And it occurred to me that now I am retired I don't have to think that way any more, so I decided to push my me time on weekends rule to a full week, maybe even more.
With that in mind, I have got the 54 year old Aerokits Crash Tender out of my son's loft and determined to finish it, once and for all. Yes, I had a 54 year old model which I had never actually finished! I'd used it, often as a kid, but just never put all the final bits on it. In fact, somehow, it had lost odd bits of itself.
There has had to be an element of restoration as time has had its usual effects on even good quality plywood and a few areas needed gluing to correct small bits of delamination, but generally it just needed finishing, rather than re-finishing.
I first had to clean the muck of ages out of it with a pointy stick, a stiff brush and a Hoover with a clever micro tubes attachment on it. Then an all over go with epoxy resin which behaved itself beautifully despite its age. This would have strengthened it up internally and helped waterproof externally. The epoxy was filed and scraped down and then painted several coats with a thick cellulose primer and rubbed back. That is now ready for a spray coat to get a nice finish. I had noticed that round the bottom of the cabin sides there was a batten to aid waterproofing on the real boat so that was added, as was the toe rail on the deck, the dummy door framing and the rubbing strake round the hull were also put on with another hatch and runners on the middle of the wheelhouse roof.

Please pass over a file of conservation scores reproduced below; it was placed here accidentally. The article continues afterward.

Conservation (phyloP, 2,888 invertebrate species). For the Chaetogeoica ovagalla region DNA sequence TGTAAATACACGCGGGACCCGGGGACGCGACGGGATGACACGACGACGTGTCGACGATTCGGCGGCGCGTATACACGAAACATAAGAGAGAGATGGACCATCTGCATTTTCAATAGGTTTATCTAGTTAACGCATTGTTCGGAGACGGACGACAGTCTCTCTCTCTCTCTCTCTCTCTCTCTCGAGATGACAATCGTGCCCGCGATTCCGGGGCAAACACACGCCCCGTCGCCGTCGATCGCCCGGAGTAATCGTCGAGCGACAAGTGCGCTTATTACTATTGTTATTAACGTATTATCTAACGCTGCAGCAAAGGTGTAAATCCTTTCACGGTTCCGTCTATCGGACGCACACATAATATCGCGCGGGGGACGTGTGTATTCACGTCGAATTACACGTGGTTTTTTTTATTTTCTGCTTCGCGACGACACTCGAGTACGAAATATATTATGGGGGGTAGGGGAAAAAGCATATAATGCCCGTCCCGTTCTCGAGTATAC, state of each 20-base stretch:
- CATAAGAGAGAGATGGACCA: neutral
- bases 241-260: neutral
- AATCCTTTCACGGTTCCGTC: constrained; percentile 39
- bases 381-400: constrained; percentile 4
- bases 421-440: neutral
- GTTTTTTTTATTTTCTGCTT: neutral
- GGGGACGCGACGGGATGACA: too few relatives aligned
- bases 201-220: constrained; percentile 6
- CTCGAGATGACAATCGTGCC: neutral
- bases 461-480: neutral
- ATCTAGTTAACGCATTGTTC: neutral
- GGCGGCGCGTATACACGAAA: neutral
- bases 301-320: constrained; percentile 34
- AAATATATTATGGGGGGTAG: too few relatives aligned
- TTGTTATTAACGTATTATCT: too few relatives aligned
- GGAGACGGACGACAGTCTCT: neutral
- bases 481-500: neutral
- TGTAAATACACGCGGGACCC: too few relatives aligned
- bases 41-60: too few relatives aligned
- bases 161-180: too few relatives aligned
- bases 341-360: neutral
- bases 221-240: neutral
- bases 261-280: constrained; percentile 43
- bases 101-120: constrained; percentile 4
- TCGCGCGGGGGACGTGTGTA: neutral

I am currently making the window frames and gutters for the windows. The mast has been made from brass.
I will be using the original Taycol Supermarine motor, because it is only right and proper. I would have insisted on using the original REP radio gear, but some bastard stole it years ago, so I will use a modern one that doesn't risk being interfered with by the radio frequency "dirtyness" of the old motor. I'd hate to lose this old girl.
For annual leave, this has proved well worth the effort.